Forest dieback in the last decade has been reported all over the world and not only causes a significant loss of forest yield but also affects successional trajectories. Here, we investigate the plant communities associated with Pinus mugo subsp. mugo dieback patches in Maiella massif. Dieback patches were examined by using satellite images to describe the occurrences and distribution. According to dieback patch size, we identified three ontogenetic stages: small, medium and large. To assess the effect of P. mugo on coexisting species, patch was divided into four belts according to P. mugo healthy status: OUT, FRONT, DEAD and IN zone. Within the four belt zones for each of the three ontogenetic stages, a vegetation analysis was conducted. Overall, 35 dieback patches were recorded and all are characterized by a circular shape and a size ranging from a few meters to 76.1 m. The linear correlation between the width of the inner regeneration belt and the total diameter of the patch suggests that the dieback area expands centrifugally due to the death of standing P. mugo. The increased resources, in terms of light availability caused by dieback, contribute to higher plants diversity in DEAD belts with the highest cover of hemicryptophytes. Contrariwise, in the OUT belts, not affected by dieback, plant diversity was the lowest with the highest cover of phanerophytes and a good contingent of nemoral species. Dieback affects forest structure and leads to sudden vegetation shifts that play an important role in maintaining biodiversity by allowing alternation between forest and grassland ecosystems.

Distribution and vegetation of Pinus mugo subsp. mugo dieback patches in Maiella massif (Central Italy)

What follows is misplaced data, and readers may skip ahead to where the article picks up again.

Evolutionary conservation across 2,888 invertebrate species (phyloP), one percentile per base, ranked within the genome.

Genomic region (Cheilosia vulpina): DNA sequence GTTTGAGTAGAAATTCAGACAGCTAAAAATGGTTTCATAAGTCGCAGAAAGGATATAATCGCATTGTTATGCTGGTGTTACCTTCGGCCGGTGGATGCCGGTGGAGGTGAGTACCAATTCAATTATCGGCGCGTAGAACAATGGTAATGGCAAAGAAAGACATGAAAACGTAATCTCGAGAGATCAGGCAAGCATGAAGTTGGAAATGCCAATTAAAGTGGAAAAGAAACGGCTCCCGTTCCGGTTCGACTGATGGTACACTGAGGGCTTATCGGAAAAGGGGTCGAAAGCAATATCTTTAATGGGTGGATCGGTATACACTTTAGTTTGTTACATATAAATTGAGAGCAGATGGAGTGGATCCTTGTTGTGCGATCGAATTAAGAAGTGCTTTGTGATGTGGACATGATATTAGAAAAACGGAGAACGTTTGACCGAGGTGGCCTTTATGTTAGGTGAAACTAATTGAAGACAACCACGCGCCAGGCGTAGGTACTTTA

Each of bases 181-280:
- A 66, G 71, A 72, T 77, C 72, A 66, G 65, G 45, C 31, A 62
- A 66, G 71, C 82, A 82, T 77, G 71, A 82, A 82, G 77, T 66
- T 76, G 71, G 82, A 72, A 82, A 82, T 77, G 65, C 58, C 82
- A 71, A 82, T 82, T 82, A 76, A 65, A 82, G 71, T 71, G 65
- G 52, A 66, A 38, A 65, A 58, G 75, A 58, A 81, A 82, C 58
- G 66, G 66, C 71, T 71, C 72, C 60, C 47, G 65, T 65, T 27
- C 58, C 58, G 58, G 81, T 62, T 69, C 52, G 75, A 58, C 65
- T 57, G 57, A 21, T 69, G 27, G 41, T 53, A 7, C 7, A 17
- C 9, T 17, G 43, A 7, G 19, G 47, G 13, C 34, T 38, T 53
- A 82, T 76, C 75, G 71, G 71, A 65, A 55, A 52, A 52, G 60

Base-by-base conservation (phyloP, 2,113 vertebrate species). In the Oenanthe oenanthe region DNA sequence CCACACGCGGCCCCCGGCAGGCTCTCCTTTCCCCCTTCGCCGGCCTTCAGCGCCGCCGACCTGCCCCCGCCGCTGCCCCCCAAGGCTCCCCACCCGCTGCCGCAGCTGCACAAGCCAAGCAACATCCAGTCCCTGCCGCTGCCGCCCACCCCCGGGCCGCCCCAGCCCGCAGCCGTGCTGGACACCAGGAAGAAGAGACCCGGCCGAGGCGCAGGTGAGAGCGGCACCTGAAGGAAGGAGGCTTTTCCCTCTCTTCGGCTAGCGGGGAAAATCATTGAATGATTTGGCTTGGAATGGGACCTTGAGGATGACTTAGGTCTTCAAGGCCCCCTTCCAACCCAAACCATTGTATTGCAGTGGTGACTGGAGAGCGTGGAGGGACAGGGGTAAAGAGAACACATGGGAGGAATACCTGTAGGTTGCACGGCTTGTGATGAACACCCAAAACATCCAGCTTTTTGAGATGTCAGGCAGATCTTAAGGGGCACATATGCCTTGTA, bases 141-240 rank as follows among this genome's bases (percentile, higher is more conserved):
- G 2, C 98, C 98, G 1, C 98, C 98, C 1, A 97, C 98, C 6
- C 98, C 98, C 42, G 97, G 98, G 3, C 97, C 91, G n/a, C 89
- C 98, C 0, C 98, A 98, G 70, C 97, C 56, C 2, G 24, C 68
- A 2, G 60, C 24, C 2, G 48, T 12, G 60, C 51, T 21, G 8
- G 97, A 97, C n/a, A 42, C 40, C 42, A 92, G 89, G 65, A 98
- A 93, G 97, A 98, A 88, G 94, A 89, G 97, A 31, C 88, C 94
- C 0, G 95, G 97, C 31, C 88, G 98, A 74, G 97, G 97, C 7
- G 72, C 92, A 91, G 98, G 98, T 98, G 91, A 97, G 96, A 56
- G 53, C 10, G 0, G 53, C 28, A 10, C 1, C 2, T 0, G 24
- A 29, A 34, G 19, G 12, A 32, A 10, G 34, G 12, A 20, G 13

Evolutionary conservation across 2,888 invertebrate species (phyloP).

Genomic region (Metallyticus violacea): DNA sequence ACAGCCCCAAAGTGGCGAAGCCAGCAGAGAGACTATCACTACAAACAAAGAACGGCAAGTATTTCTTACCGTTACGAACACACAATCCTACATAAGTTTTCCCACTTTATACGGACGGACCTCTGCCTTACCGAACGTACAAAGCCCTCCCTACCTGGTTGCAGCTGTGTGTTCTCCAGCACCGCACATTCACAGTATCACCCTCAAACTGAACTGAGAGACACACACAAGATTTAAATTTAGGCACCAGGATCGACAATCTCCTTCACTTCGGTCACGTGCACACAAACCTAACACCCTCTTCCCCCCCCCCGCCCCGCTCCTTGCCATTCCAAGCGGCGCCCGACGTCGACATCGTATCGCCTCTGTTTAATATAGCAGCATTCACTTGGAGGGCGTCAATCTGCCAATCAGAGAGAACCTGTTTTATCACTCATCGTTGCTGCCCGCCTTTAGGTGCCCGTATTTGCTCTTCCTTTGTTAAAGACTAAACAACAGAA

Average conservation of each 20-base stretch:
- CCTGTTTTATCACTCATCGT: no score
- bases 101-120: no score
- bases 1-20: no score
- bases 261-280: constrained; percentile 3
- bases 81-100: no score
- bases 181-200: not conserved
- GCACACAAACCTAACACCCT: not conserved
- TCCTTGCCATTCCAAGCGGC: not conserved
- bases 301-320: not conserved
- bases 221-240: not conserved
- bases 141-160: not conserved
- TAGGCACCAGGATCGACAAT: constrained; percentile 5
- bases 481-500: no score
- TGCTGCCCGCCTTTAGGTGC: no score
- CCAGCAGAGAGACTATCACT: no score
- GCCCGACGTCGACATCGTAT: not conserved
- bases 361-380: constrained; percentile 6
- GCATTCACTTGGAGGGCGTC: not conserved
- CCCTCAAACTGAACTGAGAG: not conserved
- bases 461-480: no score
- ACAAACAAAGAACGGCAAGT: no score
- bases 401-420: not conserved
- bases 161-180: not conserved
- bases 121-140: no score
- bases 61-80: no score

Tesei, G
Primo
;
Bonanomi, G;Ciaschetti, G;Allegrezza, M
2022

Abstract

Forest dieback in the last decade has been reported all over the world and not only causes a significant loss of forest yield but also affects successional trajectories. Here, we investigate the plant communities associated with Pinus mugo subsp. mugo dieback patches in Maiella massif. Dieback patches were examined by using satellite images to describe the occurrences and distribution. According to dieback patch size, we identified three ontogenetic stages: small, medium and large. To assess the effect of P. mugo on coexisting species, patch was divided into four belts according to P. mugo healthy status: OUT, FRONT, DEAD and IN zone. Within the four belt zones for each of the three ontogenetic stages, a vegetation analysis was conducted. Overall, 35 dieback patches were recorded and all are characterized by a circular shape and a size ranging from a few meters to 76.1 m. The linear correlation between the width of the inner regeneration belt and the total diameter of the patch suggests that the dieback area expands centrifugally due to the death of standing P. mugo. The increased resources, in terms of light availability caused by dieback, contribute to higher plants diversity in DEAD belts with the highest cover of hemicryptophytes. Contrariwise, in the OUT belts, not affected by dieback, plant diversity was the lowest with the highest cover of phanerophytes and a good contingent of nemoral species. Dieback affects forest structure and leads to sudden vegetation shifts that play an important role in maintaining biodiversity by allowing alternation between forest and grassland ecosystems.
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Utilizza questo identificativo per citare o creare un link a questo documento: https://hdl.handle.net/11566/308062
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